The death of Snooty, the beloved 69-year-old manatee who called Bradenton's South Florida Museum home, was deemed a "preventable accident," museum officials said Thursday.
He died as a direct result of museum workers failing to repair an underwater panel through which he swam and became trapped, officials said at a news conference where they announced the results of an investigation into Snooty's death.
Museum workers were also aware of the malfunction up to a week before the death, officials said.
Snooty was found dead in his tank on July 23 — a day after he celebrated his birthday. He was the South Florida Museum's main attraction, the official mascot of Manatee County, Florida's most famous manatee and the oldest manatee living in captivity. He drowned in his tank in late July
Museum officials said a breakdown in communications, failure to follow procedures, and human error contributed to Snooty's death.
Specifically, officials said aquarium staff were aware the panel through which Snooty swam and couldn't escape was either askew, loose, or had screws loose, as early as July 16 — a week before his death.
But it was not repaired, officials said.
"In a review of records, documents, photos and videos, it is with the heaviest of hearts that the board confirms that Snooty died as a result of a preventable accident," said John Quinlan, the board's vice president. "Several factors that contributed to the tragedy include deficiencies in record-keeping, lack of proactive follow through and the need for more formalized training of staff."
Museum CEO Brynne Anne Besio said "mistakes were made" and the museum had "reshaped staffing," but she did not way whether anyone was fired over Snoothy's death.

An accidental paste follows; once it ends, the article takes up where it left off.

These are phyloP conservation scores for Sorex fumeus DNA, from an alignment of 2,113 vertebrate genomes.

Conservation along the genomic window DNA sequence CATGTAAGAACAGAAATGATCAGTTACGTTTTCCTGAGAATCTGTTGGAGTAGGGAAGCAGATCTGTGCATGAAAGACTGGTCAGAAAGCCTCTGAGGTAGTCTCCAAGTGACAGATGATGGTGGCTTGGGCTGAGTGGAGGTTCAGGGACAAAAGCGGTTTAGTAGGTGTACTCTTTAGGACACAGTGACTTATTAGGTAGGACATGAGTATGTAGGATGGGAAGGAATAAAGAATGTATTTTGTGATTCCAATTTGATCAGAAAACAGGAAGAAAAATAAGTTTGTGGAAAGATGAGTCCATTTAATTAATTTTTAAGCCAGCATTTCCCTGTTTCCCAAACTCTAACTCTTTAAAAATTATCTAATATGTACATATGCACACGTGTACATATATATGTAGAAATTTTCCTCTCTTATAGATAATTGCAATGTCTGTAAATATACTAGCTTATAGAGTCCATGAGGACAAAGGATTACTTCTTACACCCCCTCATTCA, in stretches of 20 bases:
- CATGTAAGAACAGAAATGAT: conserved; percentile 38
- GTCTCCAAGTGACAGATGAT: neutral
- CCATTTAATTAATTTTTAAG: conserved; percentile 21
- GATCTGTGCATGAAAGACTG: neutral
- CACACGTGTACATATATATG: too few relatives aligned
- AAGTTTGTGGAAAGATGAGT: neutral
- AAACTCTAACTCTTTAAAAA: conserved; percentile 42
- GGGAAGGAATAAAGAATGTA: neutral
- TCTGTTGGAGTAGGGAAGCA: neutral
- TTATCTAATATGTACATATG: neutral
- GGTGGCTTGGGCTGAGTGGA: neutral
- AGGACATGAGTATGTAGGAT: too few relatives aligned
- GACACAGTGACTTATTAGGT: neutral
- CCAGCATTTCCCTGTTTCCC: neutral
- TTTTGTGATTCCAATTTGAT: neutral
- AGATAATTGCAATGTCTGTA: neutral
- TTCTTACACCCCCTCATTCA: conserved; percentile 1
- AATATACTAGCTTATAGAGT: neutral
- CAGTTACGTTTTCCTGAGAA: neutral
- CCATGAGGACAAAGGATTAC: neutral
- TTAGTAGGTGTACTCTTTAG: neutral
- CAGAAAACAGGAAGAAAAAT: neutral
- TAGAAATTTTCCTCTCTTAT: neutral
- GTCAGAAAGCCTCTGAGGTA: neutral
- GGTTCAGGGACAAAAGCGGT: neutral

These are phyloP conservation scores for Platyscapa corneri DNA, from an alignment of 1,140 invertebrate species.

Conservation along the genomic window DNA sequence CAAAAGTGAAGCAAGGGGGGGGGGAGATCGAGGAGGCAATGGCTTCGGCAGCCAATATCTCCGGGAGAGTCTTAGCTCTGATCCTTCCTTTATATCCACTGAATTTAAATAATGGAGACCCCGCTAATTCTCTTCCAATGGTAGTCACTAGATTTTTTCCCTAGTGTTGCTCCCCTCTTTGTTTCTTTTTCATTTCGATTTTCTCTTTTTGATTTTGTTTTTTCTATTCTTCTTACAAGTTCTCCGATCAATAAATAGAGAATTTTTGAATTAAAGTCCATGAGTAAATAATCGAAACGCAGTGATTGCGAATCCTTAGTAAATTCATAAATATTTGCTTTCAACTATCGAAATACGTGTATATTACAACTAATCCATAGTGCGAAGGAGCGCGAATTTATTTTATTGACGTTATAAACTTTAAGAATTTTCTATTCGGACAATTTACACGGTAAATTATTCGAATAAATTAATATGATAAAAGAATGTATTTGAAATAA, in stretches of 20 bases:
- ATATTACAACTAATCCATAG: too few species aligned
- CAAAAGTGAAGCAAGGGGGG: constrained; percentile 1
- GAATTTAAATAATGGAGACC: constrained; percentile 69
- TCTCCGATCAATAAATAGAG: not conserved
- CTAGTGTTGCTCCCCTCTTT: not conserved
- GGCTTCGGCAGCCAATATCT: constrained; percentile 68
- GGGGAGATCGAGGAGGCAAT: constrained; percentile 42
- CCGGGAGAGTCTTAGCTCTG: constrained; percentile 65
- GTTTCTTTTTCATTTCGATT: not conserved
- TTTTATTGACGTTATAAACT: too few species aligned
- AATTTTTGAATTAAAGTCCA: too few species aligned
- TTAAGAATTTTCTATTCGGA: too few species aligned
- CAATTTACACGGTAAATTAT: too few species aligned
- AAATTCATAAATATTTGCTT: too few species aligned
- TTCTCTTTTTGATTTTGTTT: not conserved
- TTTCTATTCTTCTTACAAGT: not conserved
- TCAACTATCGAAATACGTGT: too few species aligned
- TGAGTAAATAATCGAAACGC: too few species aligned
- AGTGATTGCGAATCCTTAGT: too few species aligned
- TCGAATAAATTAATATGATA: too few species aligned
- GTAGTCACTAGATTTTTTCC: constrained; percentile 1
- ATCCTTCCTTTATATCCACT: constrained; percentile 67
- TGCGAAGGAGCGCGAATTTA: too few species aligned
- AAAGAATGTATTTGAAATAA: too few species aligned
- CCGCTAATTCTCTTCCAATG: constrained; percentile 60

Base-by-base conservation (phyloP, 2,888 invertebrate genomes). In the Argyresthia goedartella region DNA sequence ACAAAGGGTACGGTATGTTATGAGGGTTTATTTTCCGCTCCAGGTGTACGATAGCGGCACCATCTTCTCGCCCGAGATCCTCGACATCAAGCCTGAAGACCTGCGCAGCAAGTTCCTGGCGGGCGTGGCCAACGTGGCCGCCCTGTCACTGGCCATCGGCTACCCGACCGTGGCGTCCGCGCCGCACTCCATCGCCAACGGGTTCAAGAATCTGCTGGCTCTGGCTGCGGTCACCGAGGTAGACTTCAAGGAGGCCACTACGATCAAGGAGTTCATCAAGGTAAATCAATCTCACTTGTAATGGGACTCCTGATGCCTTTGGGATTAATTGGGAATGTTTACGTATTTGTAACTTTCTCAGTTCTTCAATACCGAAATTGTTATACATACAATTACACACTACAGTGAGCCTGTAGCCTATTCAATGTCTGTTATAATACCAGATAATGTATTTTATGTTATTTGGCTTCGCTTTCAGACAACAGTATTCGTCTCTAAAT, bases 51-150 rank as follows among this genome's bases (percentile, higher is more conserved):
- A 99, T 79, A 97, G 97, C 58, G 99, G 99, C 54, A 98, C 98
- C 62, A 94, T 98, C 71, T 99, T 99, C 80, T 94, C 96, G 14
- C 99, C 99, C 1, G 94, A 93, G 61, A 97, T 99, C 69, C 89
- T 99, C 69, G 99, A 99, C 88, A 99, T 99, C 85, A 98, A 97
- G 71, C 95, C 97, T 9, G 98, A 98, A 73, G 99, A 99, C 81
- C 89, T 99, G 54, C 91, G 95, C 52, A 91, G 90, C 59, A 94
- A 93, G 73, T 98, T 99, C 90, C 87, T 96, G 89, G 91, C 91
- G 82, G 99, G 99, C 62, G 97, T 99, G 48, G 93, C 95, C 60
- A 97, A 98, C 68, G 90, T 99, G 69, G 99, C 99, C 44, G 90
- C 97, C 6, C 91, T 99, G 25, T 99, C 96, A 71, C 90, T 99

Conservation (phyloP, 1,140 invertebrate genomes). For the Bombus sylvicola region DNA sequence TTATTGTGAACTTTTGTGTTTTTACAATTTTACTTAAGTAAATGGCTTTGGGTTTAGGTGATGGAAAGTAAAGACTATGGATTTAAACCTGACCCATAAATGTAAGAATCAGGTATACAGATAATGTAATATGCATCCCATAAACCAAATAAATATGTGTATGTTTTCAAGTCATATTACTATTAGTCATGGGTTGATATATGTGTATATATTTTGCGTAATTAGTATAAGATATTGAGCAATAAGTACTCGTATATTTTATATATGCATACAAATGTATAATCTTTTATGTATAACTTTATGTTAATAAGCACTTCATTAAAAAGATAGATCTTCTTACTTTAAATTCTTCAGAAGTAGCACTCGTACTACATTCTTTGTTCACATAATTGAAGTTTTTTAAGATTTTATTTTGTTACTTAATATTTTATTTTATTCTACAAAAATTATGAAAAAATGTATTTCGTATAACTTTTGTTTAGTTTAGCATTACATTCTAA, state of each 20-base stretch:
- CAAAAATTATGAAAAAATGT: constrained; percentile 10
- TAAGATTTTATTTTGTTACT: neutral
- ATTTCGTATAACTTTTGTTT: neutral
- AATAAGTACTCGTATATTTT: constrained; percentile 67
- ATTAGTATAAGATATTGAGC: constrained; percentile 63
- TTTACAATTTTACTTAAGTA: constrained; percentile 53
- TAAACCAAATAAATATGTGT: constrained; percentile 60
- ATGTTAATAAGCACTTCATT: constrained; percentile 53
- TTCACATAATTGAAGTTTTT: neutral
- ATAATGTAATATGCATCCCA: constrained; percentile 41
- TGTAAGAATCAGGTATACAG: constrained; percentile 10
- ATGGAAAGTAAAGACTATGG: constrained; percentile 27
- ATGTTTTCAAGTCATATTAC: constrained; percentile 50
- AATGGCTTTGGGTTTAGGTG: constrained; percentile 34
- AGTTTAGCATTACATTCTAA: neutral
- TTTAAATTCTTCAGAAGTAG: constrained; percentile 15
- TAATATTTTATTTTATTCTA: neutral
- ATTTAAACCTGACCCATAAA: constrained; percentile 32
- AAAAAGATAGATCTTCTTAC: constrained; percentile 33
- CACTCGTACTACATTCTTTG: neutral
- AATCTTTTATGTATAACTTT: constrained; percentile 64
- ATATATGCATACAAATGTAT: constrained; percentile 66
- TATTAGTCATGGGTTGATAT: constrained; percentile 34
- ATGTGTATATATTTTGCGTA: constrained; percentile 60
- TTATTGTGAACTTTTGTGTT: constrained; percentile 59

"Changes in staffing have been made," Besio said. "Re-training and cross-training of aquarium facility staff to inspect the habitat has also been done and from that has come new protocols of reporting and record-keeping. We also have a new work order system for repairs."
"On behalf of the museum, I apologize."
In addition, Besio said, animal care experts have been brought in to help reshape staff and policies and put together the "best manatee care program." New dive checklists have also been implemented.
"I am confident that we have put in place changes that will give us the most professional team of staff and volunteers," Besio said.
The museum also invited Florida Fish and Wildlife Conservation Commission officials and aquatic engineers to review the facilities and offer recommendations on the structure of the habitat, Besio said.
The museum still has three manatees — Randall, Baca and Gale — in its care.
Officials also announced that the museum will open to the public for free for a Snooty day of remembrance on Sept. 10 from noon to 5 p.m. The celebration will include a visual tribute to the manatee and the chance for visitors to help create memorial projects.